11. Well, that was easy, when i finally had the time and courage to follow up your advice. Both D#s were loose in their reed shoes, as were a couple of the very high notes [I don't play these very often either]. They are now not loose and are essentially in tune. By the way - i was not intending ever to tune a reed higher just to please the fiddler, but i could see that she had a valid complaint when it was flat. The "swap the D# for the Eb" idea was a great bit of lateral thinking that would have been my next step. Thank you to everyone, particularly
  12. Thank you everyone for PMs as well as this thread. I have been away for a few days and will get round to checking the reed bed tomorrow (which is now sounding to be the most likely explanation) and go through the tunings with an electronic tuner to see what i actually have. Particular thanks to David for reminding me how he tuned the concertina (its the Ediophone) and when he did it ! I have now looked up various different ways of tuning (I also have a hurdy-gurdy that has been set up using "just" tuning) and its clearly a really important issue for some people and can
  13. Thanks for the hint about the reed shoe. i will try that.
  14. I don't often play D# and i don't have a particularly good sense of pitch anyway. so I'm not sure - Until last month, i only really used it for some 18th century stuff and Adam Sutherland's "Road to Errogie" which he wrote in B, because he could. I'm now trying to get another Adam Sutherland tune - Inspector John Duff of Braemar Mountain Rescue - up to performance standard, but this time playing along with others. I think it probably been gradually going out of tune since it was last tuned as part of a general overhaul by the Concertina Tinker about years ago.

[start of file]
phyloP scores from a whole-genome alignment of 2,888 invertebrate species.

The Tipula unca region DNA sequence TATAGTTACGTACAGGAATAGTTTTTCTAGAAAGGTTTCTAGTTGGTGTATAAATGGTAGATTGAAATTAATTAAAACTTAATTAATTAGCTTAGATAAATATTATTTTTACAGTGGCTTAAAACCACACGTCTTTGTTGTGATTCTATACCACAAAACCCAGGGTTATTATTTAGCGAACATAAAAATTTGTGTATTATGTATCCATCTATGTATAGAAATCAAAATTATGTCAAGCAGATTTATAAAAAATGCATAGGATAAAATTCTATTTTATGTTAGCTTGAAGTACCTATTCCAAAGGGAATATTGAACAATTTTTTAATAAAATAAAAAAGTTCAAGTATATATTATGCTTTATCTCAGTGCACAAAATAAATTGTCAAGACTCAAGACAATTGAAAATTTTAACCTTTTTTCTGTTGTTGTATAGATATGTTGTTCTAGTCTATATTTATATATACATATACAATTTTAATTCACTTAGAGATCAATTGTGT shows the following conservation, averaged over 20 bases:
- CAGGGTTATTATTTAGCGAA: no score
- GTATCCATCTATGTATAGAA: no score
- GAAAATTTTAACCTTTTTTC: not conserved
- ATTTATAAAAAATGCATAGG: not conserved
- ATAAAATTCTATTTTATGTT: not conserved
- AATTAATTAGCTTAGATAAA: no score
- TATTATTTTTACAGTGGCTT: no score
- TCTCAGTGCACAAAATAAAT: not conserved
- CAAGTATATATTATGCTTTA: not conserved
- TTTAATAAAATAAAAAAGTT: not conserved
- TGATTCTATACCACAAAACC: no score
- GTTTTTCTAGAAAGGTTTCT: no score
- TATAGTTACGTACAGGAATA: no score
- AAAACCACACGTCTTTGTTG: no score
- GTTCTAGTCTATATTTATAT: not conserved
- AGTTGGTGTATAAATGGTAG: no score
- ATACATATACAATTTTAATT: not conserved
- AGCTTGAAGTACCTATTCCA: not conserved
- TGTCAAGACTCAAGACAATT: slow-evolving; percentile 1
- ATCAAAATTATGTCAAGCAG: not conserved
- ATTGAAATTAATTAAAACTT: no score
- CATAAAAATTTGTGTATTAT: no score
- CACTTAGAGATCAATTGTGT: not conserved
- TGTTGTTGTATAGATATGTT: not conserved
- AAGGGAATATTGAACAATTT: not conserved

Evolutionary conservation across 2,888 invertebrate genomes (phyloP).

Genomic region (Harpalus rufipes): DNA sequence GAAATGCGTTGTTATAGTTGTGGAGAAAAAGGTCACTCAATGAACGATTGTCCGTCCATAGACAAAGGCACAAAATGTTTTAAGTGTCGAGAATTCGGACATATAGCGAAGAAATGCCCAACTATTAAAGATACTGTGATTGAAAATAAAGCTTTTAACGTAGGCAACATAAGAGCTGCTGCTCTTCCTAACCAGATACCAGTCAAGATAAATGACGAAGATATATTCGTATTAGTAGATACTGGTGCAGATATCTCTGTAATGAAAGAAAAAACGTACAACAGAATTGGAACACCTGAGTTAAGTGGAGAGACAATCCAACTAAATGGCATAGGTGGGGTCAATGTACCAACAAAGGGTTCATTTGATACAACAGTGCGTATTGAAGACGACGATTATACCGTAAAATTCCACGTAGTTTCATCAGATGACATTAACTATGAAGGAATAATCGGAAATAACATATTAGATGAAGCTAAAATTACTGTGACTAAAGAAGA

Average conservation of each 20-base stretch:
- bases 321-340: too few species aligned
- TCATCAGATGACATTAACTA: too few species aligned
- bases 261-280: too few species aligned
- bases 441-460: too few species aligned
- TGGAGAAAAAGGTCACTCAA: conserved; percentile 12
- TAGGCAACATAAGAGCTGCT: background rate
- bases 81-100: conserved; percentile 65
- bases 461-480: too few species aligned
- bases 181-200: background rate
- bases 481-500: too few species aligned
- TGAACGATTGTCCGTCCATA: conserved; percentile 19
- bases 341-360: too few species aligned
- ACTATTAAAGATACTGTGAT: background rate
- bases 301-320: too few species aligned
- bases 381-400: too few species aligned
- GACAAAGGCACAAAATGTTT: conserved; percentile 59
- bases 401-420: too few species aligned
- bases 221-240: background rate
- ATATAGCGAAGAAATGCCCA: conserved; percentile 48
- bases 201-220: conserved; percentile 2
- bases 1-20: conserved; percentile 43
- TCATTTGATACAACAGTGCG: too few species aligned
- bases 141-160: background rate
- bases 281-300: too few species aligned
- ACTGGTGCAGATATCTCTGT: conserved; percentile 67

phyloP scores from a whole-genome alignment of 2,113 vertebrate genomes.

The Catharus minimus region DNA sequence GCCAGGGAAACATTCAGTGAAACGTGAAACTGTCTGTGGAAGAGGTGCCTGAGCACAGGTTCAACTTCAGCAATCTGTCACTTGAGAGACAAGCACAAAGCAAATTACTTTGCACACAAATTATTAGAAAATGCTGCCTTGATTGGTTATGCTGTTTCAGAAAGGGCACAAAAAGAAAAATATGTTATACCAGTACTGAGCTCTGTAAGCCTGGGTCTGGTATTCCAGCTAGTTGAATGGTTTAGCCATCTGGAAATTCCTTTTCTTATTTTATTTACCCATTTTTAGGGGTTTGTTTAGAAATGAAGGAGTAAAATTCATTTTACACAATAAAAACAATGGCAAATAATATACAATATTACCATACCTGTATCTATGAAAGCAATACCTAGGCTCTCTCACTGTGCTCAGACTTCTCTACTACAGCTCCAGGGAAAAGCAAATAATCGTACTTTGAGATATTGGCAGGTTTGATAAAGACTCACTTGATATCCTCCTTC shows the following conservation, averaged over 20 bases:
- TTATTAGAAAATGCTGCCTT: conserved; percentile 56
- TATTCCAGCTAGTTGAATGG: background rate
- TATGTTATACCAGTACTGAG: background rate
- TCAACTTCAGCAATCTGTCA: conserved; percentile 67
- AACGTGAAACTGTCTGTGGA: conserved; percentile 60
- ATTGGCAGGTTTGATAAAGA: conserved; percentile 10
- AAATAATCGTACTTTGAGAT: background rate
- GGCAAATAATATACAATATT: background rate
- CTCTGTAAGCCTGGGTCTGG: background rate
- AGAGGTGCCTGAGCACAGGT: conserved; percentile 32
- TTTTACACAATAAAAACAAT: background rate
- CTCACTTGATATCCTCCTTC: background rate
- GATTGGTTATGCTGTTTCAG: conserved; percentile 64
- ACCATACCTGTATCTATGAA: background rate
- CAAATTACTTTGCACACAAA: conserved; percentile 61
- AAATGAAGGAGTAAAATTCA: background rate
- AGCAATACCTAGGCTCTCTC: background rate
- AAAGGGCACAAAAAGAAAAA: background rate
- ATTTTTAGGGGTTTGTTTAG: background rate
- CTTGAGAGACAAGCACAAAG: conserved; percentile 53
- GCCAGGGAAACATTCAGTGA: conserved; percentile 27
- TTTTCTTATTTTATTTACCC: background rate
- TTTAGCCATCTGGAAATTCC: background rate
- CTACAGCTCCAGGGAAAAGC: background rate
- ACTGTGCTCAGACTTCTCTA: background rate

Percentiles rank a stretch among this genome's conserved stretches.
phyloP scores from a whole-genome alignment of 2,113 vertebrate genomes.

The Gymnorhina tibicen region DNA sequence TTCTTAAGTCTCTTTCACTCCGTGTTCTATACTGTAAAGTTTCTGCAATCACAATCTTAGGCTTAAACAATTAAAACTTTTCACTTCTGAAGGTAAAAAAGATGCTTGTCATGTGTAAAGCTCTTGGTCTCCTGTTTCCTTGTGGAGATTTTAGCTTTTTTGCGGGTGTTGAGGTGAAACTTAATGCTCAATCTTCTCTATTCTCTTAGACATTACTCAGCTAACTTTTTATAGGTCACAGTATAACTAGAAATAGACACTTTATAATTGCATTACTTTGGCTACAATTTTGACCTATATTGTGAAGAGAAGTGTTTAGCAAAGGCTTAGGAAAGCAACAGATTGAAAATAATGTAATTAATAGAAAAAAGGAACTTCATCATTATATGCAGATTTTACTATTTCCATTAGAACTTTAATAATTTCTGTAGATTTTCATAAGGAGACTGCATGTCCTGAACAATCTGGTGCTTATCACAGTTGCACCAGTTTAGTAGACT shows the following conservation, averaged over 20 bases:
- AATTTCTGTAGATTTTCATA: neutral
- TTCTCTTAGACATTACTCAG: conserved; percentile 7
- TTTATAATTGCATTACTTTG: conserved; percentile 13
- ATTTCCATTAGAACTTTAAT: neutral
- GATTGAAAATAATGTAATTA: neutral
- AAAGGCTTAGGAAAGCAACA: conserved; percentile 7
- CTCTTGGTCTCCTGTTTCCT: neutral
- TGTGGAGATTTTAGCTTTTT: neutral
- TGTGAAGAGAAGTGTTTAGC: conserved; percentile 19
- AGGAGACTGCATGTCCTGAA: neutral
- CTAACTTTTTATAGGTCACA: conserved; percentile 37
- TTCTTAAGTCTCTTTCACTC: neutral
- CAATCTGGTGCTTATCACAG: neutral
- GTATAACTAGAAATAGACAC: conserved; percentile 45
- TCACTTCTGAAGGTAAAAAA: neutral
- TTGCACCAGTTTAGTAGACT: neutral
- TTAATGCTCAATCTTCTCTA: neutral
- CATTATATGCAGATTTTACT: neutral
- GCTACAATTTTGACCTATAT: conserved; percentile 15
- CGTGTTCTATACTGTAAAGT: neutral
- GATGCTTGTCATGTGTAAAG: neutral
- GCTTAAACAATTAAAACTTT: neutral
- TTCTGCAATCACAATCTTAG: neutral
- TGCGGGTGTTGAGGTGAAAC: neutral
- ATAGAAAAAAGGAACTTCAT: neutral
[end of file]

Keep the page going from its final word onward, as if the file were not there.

15. My D# [left hand, middle octave on a 48 key English system ] is about a quarter tone flat according to a fiddle player i play with who would ideally like it to be just a little bit sharp (just because of where the emphasis and drive are in the piece) on a piece we are playing together. I'm finding it really difficult to play the Eb instead. I don't want to send the instrument away .... is re-tuning it likely to be something i can do myself?I'm not proposing to tune it to anything other than a conventional D# - although it could be a D# in just temperament which is a teeny bit s
  16. Thank you to everyone for your help on this. I now have a workable concertina again. I eventually used the 1" woodscrews kindly sent to me by a member of this forum. Thanks ! They are a little thicker than the originals, but that will help them stay put. They have gone in OK and don't seem to have damaged the posts, and I decided to live with the difference in length between the thumb and finger screws. If they had failed I would have used the machine screws, nuts and washers. what a helpful forum ! Hope you are well Dave. Gail
  17. thanks ! Not easy to figure out what the best search terms for an internet search are. I spent a lot of time on model-making and dolls house websites.
  18. I will try the machine screw option first, and the second (your suggestion of a post, screwing into both ends) if I split the wooden post while installing the machine screws. A nylon (rather than brass) post looks like an option. I hope to be replacing other smaller (rusted) screws at the same time - it looks like I will be having Pozidrive heads to everything eventually. I'm sure Mr. Lachenal - as an engineer - would approve of Pozidrive screws, and wish he had invented them. Thank you so much, both of you, for your really helpful suggestions. Gail
  19. goodness--- i didn't want to make people leave.... sorry
  20. I'm having trouble finding suitable woodscrews for replacing those that hold the plates on to my ediophone. They go through the plate or thumbstrap, down through a wooden post (post is about 13mm long) and then through - and out the other side even - the wooden plate through which all the valve holes are cut out.. Multiple repairs and over the years (all of which require these screws to be removed), and some rusting on the screws has resulted in damage to the heads. The "slot" at the top of the screws are now damaged and so its increasiungly difficult to remove and replace them. I suspect th
  21. why is it important for us to declare our gender before discussing concerinas on this forum ?
  22. think I have almost got the hang of this. Thanks
×
×
  • Create New...